Dystonias comprise a diverse group of movement disorders that are often characterized by prolonged contraction of muscles. The most common dystonias are idiopathic. Nonetheless, several genes have been implicated in dystonia. The most prevalent cause of nonidiopathic dystonia is damage to the basal ganglia. Recently, however, evidence has amassed in support of the notion that in some cases cerebellar dysfunction may also contribute to (or even instigate) dystonia. Our working hypothesis is that aberrant cerebellar activity dynamically alters the physiologic function of the basal ganglia thus resulting in dystonia. An anatomical substrate for a direct disynaptic connection from the cerebellum to the basal ganglia via the centrolateral nucleus of the thalamus has been described both in rodents and primates. In this proposal we wish to test the hypothesis that in healthy individuals this disynaptic connection allows for rapid communication between the cerebellum and the basal ganglia. Further, we will test the hypothesis that this disynaptic pathway provides the primary conduit through which aberrant cerebellar activity forces erratic burst firing in the basal ganglia neurons thereby causing dystonia. Successful completion of this proposal will advance our understanding of the nature of interactions between the cerebellum and basal ganglia for motor coordination. Additionally, it may also provide a detailed mechanistic insight as to how aberrant cerebellar activity instigates dystonia.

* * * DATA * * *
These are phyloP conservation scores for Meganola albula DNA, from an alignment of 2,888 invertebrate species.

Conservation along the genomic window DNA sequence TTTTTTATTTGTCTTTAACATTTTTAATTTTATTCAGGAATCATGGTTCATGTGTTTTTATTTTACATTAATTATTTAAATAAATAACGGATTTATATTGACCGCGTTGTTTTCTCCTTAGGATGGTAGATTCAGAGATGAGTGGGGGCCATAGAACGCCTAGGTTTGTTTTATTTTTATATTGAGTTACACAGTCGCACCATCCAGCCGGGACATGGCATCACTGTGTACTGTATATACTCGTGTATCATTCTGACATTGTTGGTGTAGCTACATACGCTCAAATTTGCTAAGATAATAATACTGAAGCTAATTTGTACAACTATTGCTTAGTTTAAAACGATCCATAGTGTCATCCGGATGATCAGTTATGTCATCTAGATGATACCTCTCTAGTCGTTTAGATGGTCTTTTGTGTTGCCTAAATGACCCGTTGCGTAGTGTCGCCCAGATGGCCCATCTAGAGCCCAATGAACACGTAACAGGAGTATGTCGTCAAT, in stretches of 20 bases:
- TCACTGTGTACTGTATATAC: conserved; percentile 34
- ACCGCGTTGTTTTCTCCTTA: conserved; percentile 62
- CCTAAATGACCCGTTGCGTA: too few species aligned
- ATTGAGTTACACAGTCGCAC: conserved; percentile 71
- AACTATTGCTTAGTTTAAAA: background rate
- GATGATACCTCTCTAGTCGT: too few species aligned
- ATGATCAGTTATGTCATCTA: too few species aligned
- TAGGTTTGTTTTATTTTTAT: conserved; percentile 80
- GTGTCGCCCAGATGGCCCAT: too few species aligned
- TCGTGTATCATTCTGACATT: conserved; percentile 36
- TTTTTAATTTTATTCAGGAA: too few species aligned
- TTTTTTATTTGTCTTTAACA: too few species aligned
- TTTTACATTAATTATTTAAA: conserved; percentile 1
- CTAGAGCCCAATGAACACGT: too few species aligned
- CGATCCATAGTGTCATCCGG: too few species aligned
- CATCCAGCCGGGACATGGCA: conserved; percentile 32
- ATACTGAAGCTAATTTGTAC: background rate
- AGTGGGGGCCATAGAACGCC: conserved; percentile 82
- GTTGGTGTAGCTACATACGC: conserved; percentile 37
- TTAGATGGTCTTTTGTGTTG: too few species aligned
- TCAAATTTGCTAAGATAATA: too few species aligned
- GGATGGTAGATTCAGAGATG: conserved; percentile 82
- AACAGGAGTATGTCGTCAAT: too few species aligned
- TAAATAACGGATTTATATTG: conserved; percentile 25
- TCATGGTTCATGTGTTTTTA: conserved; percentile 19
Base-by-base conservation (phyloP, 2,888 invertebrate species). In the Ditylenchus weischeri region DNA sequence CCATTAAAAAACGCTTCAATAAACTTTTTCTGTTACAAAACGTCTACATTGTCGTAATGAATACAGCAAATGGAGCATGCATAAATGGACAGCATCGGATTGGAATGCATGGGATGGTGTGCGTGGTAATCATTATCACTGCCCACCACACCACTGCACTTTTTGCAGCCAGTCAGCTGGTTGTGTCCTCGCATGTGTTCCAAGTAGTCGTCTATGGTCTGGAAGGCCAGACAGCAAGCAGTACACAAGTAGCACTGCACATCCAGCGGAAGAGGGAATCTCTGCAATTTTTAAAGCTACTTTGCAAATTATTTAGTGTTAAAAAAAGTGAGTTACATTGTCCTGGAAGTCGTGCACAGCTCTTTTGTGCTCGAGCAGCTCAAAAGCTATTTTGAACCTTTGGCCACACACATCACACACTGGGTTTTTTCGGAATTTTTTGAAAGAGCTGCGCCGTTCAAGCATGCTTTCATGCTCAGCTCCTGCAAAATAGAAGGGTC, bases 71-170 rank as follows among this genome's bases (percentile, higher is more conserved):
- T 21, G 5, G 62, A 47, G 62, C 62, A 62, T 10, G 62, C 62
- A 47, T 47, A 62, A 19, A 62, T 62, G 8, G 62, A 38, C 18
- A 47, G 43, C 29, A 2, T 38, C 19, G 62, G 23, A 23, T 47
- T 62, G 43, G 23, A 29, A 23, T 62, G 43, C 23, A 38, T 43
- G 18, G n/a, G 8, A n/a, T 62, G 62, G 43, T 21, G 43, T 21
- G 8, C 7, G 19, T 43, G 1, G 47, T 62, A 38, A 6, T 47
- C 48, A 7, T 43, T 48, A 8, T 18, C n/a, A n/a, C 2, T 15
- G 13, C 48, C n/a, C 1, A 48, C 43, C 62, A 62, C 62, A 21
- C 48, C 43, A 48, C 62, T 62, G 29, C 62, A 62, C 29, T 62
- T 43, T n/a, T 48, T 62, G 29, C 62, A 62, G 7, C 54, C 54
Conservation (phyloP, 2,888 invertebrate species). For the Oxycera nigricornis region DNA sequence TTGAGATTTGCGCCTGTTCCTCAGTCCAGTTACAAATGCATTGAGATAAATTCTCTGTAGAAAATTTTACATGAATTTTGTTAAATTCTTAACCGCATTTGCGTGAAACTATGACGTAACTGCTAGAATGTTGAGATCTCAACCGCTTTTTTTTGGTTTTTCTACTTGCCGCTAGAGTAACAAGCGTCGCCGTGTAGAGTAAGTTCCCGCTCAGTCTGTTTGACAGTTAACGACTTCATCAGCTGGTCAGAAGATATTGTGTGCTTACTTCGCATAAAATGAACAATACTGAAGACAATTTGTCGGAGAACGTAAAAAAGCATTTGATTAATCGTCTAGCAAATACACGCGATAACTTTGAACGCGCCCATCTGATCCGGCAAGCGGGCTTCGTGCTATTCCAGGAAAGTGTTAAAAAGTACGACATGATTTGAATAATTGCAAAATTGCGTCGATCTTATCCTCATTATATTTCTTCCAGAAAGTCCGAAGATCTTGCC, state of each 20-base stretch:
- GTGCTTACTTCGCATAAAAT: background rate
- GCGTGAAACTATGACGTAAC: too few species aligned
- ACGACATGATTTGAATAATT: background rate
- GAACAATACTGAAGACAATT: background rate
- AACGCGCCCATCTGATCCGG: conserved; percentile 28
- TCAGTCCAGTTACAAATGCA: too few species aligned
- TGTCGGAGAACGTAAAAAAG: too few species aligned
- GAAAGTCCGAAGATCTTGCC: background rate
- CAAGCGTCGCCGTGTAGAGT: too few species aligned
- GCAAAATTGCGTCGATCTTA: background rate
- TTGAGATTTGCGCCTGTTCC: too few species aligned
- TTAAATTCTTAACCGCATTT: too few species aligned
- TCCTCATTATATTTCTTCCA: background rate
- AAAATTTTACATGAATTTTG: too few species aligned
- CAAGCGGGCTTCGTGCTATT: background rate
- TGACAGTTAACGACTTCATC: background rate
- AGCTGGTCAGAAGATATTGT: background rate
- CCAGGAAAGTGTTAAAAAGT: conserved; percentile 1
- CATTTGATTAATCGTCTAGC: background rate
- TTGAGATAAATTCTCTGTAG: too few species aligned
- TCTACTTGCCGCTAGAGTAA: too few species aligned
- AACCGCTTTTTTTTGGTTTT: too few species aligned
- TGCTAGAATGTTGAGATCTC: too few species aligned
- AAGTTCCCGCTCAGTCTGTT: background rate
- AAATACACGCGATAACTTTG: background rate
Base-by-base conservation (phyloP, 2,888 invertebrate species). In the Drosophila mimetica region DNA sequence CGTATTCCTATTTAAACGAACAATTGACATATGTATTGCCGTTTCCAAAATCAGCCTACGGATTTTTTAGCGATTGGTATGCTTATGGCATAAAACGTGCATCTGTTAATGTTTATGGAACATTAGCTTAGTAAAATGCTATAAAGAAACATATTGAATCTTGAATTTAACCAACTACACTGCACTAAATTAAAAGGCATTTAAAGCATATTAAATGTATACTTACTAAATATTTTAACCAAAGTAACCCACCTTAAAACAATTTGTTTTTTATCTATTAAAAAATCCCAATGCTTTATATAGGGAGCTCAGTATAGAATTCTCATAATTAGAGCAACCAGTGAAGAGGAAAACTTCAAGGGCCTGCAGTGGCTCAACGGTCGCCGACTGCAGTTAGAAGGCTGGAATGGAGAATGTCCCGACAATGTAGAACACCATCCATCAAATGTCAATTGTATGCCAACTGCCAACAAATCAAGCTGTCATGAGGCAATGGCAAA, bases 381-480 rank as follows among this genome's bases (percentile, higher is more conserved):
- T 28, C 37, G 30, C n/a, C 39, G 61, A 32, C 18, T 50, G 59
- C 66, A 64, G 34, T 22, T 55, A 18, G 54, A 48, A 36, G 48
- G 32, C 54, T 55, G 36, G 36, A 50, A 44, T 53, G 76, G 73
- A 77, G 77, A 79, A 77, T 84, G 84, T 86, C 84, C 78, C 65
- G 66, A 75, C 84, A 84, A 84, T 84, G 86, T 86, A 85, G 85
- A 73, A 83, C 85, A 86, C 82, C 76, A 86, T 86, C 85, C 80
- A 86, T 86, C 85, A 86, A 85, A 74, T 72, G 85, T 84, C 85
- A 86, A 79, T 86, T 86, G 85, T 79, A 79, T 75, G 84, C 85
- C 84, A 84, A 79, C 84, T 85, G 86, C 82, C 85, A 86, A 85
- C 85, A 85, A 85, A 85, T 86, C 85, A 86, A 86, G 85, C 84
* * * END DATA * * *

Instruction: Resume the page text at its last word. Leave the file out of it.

Public Health Relevance

Dystonias are the third most common movement disorder and are characterized by prolonged contraction of muscles. The most prevalent cause of dystonia is damage to the basal ganglia. Recent evidence, however, suggests that in some cases cerebellar dysfunction may also contribute to (or even instigate) dystonia. Here we will test the working hypothesis that, to cause dystonia, aberrant cerebellar activity dynamically alters the physiologic function of the basal ganglia neurons via a disynaptic pathway routed through the thalamus. Successful completion of this proposal will advance our understanding of the nature of interactions between the cerebellum and basal ganglia for motor coordination and may provide a detailed mechanistic insight as to how aberrant cerebellar activity instigates dystonia. This information would be invaluable for designing rational therapeutic interventions for the treatment of cerebellar-induced dystonia.

Agency
National Institute of Health (NIH)
Type
Research Project (R01)
Project #
5R01NS079750-03
Application #
8690186
Study Section
Sensorimotor Integration Study Section (SMI)
Program Officer
Sieber, Beth-Anne
Project Start
Project End
Budget Start
Budget End
Support Year
3
Fiscal Year
2014
Total Cost
Indirect Cost
Name
Albert Einstein College of Medicine
Department
Neurosciences
Type
Schools of Medicine
DUNS #
City
Bronx
State
NY
Country
United States
Zip Code
10461
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